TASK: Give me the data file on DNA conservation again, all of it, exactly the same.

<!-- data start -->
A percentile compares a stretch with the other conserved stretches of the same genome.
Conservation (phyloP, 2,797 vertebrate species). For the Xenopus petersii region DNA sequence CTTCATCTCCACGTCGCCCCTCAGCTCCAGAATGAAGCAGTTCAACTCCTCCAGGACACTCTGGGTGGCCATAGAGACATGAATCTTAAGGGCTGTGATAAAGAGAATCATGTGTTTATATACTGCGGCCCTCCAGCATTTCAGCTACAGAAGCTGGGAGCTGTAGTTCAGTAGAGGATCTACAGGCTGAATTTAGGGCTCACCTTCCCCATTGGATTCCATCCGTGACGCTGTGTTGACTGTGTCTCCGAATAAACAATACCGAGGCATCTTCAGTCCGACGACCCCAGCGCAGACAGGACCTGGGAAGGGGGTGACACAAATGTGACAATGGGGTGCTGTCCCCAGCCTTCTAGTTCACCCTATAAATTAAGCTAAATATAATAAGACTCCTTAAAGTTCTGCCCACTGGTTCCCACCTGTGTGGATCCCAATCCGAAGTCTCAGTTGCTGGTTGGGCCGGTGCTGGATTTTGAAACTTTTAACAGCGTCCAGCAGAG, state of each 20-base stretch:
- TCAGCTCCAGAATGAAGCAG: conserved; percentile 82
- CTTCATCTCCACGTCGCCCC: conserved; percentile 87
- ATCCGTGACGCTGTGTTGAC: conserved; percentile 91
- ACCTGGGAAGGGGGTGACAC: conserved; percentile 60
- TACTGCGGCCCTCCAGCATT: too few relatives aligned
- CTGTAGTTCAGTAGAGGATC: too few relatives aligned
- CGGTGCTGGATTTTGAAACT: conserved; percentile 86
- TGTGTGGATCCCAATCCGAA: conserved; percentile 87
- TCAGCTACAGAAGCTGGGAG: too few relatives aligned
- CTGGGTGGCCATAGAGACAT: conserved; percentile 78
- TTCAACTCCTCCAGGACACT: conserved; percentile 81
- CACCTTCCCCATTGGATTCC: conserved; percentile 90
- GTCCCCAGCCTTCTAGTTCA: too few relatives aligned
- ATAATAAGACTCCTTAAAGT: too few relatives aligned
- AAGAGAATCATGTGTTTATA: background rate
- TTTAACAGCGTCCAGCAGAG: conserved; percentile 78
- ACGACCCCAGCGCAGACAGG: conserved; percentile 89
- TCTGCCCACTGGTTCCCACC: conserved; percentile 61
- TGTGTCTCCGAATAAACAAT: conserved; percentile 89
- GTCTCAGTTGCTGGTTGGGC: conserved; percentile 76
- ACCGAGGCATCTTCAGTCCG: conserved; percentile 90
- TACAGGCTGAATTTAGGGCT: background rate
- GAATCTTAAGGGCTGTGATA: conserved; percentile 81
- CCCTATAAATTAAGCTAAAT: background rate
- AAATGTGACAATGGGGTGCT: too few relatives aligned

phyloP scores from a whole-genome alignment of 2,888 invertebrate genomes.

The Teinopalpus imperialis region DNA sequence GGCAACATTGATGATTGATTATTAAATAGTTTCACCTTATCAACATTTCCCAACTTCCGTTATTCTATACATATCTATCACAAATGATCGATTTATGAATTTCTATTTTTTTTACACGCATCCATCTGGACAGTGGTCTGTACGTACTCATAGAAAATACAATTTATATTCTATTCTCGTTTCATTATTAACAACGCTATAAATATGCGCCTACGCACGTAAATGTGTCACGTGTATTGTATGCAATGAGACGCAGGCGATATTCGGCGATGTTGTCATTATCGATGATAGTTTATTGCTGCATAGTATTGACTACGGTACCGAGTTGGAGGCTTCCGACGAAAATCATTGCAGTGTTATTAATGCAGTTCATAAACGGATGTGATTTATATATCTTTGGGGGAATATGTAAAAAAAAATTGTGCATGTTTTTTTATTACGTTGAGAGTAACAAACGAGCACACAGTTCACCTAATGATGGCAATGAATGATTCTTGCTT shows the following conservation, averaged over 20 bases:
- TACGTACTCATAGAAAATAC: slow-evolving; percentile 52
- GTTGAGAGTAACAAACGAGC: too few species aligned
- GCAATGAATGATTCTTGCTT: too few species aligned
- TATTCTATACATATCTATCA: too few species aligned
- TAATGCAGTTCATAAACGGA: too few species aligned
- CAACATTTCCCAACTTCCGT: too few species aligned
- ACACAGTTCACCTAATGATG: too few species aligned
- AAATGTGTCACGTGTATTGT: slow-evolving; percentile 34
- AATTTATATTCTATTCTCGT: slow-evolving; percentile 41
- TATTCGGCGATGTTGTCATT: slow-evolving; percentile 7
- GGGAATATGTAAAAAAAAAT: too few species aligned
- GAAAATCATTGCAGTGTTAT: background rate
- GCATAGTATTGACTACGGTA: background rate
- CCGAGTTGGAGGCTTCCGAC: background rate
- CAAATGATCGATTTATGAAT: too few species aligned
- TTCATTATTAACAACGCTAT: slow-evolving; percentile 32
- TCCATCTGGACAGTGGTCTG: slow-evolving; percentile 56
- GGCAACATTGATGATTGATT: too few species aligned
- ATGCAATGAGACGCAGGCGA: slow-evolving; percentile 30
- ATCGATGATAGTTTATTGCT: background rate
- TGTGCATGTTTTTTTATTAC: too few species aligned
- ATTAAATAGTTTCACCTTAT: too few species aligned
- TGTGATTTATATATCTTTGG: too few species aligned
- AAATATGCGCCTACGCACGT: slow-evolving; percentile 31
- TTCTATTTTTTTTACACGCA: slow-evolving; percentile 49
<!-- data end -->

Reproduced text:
A percentile compares a stretch with the other conserved stretches of the same genome.
Conservation (phyloP, 2,797 vertebrate species). For the Xenopus petersii region DNA sequence CTTCATCTCCACGTCGCCCCTCAGCTCCAGAATGAAGCAGTTCAACTCCTCCAGGACACTCTGGGTGGCCATAGAGACATGAATCTTAAGGGCTGTGATAAAGAGAATCATGTGTTTATATACTGCGGCCCTCCAGCATTTCAGCTACAGAAGCTGGGAGCTGTAGTTCAGTAGAGGATCTACAGGCTGAATTTAGGGCTCACCTTCCCCATTGGATTCCATCCGTGACGCTGTGTTGACTGTGTCTCCGAATAAACAATACCGAGGCATCTTCAGTCCGACGACCCCAGCGCAGACAGGACCTGGGAAGGGGGTGACACAAATGTGACAATGGGGTGCTGTCCCCAGCCTTCTAGTTCACCCTATAAATTAAGCTAAATATAATAAGACTCCTTAAAGTTCTGCCCACTGGTTCCCACCTGTGTGGATCCCAATCCGAAGTCTCAGTTGCTGGTTGGGCCGGTGCTGGATTTTGAAACTTTTAACAGCGTCCAGCAGAG, state of each 20-base stretch:
- TCAGCTCCAGAATGAAGCAG: conserved; percentile 82
- CTTCATCTCCACGTCGCCCC: conserved; percentile 87
- ATCCGTGACGCTGTGTTGAC: conserved; percentile 91
- ACCTGGGAAGGGGGTGACAC: conserved; percentile 60
- TACTGCGGCCCTCCAGCATT: too few relatives aligned
- CTGTAGTTCAGTAGAGGATC: too few relatives aligned
- CGGTGCTGGATTTTGAAACT: conserved; percentile 86
- TGTGTGGATCCCAATCCGAA: conserved; percentile 87
- TCAGCTACAGAAGCTGGGAG: too few relatives aligned
- CTGGGTGGCCATAGAGACAT: conserved; percentile 78
- TTCAACTCCTCCAGGACACT: conserved; percentile 81
- CACCTTCCCCATTGGATTCC: conserved; percentile 90
- GTCCCCAGCCTTCTAGTTCA: too few relatives aligned
- ATAATAAGACTCCTTAAAGT: too few relatives aligned
- AAGAGAATCATGTGTTTATA: background rate
- TTTAACAGCGTCCAGCAGAG: conserved; percentile 78
- ACGACCCCAGCGCAGACAGG: conserved; percentile 89
- TCTGCCCACTGGTTCCCACC: conserved; percentile 61
- TGTGTCTCCGAATAAACAAT: conserved; percentile 89
- GTCTCAGTTGCTGGTTGGGC: conserved; percentile 76
- ACCGAGGCATCTTCAGTCCG: conserved; percentile 90
- TACAGGCTGAATTTAGGGCT: background rate
- GAATCTTAAGGGCTGTGATA: conserved; percentile 81
- CCCTATAAATTAAGCTAAAT: background rate
- AAATGTGACAATGGGGTGCT: too few relatives aligned

phyloP scores from a whole-genome alignment of 2,888 invertebrate genomes.

The Teinopalpus imperialis region DNA sequence GGCAACATTGATGATTGATTATTAAATAGTTTCACCTTATCAACATTTCCCAACTTCCGTTATTCTATACATATCTATCACAAATGATCGATTTATGAATTTCTATTTTTTTTACACGCATCCATCTGGACAGTGGTCTGTACGTACTCATAGAAAATACAATTTATATTCTATTCTCGTTTCATTATTAACAACGCTATAAATATGCGCCTACGCACGTAAATGTGTCACGTGTATTGTATGCAATGAGACGCAGGCGATATTCGGCGATGTTGTCATTATCGATGATAGTTTATTGCTGCATAGTATTGACTACGGTACCGAGTTGGAGGCTTCCGACGAAAATCATTGCAGTGTTATTAATGCAGTTCATAAACGGATGTGATTTATATATCTTTGGGGGAATATGTAAAAAAAAATTGTGCATGTTTTTTTATTACGTTGAGAGTAACAAACGAGCACACAGTTCACCTAATGATGGCAATGAATGATTCTTGCTT shows the following conservation, averaged over 20 bases:
- TACGTACTCATAGAAAATAC: slow-evolving; percentile 52
- GTTGAGAGTAACAAACGAGC: too few species aligned
- GCAATGAATGATTCTTGCTT: too few species aligned
- TATTCTATACATATCTATCA: too few species aligned
- TAATGCAGTTCATAAACGGA: too few species aligned
- CAACATTTCCCAACTTCCGT: too few species aligned
- ACACAGTTCACCTAATGATG: too few species aligned
- AAATGTGTCACGTGTATTGT: slow-evolving; percentile 34
- AATTTATATTCTATTCTCGT: slow-evolving; percentile 41
- TATTCGGCGATGTTGTCATT: slow-evolving; percentile 7
- GGGAATATGTAAAAAAAAAT: too few species aligned
- GAAAATCATTGCAGTGTTAT: background rate
- GCATAGTATTGACTACGGTA: background rate
- CCGAGTTGGAGGCTTCCGAC: background rate
- CAAATGATCGATTTATGAAT: too few species aligned
- TTCATTATTAACAACGCTAT: slow-evolving; percentile 32
- TCCATCTGGACAGTGGTCTG: slow-evolving; percentile 56
- GGCAACATTGATGATTGATT: too few species aligned
- ATGCAATGAGACGCAGGCGA: slow-evolving; percentile 30
- ATCGATGATAGTTTATTGCT: background rate
- TGTGCATGTTTTTTTATTAC: too few species aligned
- ATTAAATAGTTTCACCTTAT: too few species aligned
- TGTGATTTATATATCTTTGG: too few species aligned
- AAATATGCGCCTACGCACGT: slow-evolving; percentile 31
- TTCTATTTTTTTTACACGCA: slow-evolving; percentile 49